208 Street, looking south from 72 Avenue. Miranda Gathercole Langley Times

208 Street, looking south from 72 Avenue. Miranda Gathercole Langley Times

Council endorses widening of a section of 208 Street in Willoughby

Estimated cost of $83 million includes $37 million in construction, $46 million in land acquisition

After years of discussion, interim improvements to 208 Street through Willoughby are set to begin in 2019.

On June 25, Township council voted 8-1 to move forward with widening portions of the road over the next few years by endorsing the project sequencing. Coun. Kim Richter was opposed.

The new plan — which will have to be approved by the next council in future budgets — includes putting aside $1 million in the Township’s 2019 budget to do the design work for widening the east side of 208 Street from 68 Avenue to 76 Avenue, and a further $2.1 million for construction on 208 Street from 83 Avenue to 84 Avenue.

In 2020, $10.7 million is to be included in the budget for construction along 208 Street from 64 Avenue to 68 Avenue, and in 2021, $23 million for construction along the east side of 208 Street from 68 Avenue to 76 Avenue.

Staff estimate the total cost to be $83 million, with $37 million in construction costs and $46 million in land acquisition costs. This is up from the 2015 estimate of $47 million, a staff report states.

READ MORE: Councillor renews calls for 208 Street widening

So far, the corridor has been widened piecemeal from two lanes to four lanes as new development is built, causing bottlenecks and congestion. To keep costs down, staff recommended this approach continue where possible, and that areas unlikely to be developed within the next few years be completed by the Township. Staff also plan to discuss with landowners the possibility of securing the land for the road as a right of way, instead of a road dedication.

Richter said those measures won’t be enough.

“I’m not sure with all of the complaints that come in about this road, (that) not having anything substantially done until 2021 is going to be acceptable to the public. Is there nothing else that we can do?” she asked.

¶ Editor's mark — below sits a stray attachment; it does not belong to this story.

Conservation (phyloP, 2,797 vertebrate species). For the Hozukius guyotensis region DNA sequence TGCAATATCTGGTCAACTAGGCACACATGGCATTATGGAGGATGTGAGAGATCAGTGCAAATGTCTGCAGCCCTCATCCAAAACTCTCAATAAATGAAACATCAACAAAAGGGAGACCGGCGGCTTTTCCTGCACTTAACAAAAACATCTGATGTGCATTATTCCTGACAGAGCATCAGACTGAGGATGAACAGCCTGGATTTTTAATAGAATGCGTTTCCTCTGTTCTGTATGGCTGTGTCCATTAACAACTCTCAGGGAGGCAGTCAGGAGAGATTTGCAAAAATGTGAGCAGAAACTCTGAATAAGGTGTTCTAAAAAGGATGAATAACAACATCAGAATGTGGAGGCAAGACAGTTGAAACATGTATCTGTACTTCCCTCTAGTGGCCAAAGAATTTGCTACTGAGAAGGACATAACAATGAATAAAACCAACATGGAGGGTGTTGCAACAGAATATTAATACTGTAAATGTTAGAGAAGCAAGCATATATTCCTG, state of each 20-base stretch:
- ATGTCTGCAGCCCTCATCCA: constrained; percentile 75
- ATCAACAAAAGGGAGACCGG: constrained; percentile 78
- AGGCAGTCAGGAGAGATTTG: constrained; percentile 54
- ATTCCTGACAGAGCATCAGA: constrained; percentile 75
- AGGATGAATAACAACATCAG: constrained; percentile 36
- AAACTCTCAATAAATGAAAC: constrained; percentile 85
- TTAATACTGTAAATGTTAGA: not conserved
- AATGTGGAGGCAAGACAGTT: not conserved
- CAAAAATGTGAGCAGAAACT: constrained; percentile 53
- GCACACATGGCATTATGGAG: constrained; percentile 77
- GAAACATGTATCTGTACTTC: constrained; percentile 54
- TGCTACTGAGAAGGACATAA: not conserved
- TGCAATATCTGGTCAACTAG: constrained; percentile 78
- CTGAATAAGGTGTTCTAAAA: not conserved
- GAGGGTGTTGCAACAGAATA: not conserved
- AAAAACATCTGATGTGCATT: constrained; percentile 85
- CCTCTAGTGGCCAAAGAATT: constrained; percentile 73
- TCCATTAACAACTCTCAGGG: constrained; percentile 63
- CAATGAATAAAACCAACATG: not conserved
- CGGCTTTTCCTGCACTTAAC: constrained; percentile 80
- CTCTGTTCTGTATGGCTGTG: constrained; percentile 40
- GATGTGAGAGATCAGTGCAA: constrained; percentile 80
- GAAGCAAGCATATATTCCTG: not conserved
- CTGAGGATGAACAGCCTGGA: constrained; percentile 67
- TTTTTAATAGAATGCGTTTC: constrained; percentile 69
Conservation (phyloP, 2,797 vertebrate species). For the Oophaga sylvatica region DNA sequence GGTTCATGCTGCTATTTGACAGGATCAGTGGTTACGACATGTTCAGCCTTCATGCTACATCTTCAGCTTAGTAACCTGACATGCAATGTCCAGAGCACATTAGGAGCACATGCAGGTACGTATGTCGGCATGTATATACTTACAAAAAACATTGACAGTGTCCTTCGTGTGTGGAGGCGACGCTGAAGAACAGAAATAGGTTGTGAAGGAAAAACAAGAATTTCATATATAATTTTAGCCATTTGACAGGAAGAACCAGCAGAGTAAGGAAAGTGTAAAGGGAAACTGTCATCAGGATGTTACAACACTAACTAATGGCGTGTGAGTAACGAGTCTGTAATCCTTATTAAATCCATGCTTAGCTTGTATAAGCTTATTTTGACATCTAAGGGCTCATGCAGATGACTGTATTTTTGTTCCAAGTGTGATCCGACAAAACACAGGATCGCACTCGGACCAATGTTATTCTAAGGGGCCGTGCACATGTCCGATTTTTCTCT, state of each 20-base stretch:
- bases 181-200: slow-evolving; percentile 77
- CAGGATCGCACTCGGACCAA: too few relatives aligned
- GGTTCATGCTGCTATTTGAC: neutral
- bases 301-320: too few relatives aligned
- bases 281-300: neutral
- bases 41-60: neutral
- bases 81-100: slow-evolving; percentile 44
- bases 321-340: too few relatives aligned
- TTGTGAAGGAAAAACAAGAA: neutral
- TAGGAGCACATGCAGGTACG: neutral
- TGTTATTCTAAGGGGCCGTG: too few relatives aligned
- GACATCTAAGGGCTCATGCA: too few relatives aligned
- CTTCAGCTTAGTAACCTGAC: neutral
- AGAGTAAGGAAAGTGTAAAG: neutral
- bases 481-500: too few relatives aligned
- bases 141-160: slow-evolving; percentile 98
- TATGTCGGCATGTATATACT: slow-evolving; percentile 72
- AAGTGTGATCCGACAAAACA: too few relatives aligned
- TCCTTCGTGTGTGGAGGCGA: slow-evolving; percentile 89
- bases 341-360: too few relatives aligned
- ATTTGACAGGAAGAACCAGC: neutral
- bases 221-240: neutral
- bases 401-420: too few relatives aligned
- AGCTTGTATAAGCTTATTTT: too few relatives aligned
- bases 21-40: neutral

Mark Bakken, Township CAO, said it comes down to the costs. If council chose to get further DCC (development cost charge) borrowing or general borrowing to pay for the road, the project could be accelerated.

“Our biggest challenge is that as part of the development program, we look for the roads to be provided on a without cost basis,” Bakken said.

“And even making the maximum assumptions we can do on this, where there are some sections where there’s no development potential, such as along the Willowbrook Connector, we will likely have to acquire those lands. The goal is to be as fiscally responsible as we can be in terms of land acquisition.”

READ MORE: Widening 208 Street will be studied again by Township council

“I guess what I’m finding puzzling is that we’ve got $1 million in 2019 to look at the Willoughby Connector up there, and then $10.7 million in the 2020 budget for that stretch,” Richter replied.

“I don’t think that’s the part of 208 Street that’s problematic for people. I think the part that’s problematic for people is north of 72nd. So, I can’t support this report right now because I think we are throwing money into the wrong solution. We should be focusing our attention on 208th north of 72nd right now.”

Coun. Petrina Arnason said she had similar concerns as Richter, and thought council should discuss the options “in a more fulsome way.”

She made a motion to defer the report to the next council after the election. That failed with only her and Richter in favour.

Coun. Angie Quaale said that endorsing the recommendations from staff would not hinder the next council.

“I’m going to support moving it forward because I think this shows some intention of this council to continue to make it a priority for future councils, but it still doesn’t fetter the decisions of future councils in their budget consideration,” she said.

“I think in the next few years, we’re going to have significant external pressures on our budgets, and I’m just not sure how we’re going to square all of these circles.”

Coun. Blair Whitmarsh agreed.

“It makes sense to me to make a strong statement as this council, not just wait for the next, but to make a strong statement that 208 Street is important and we believe this is a good process to move forward on,” he said.

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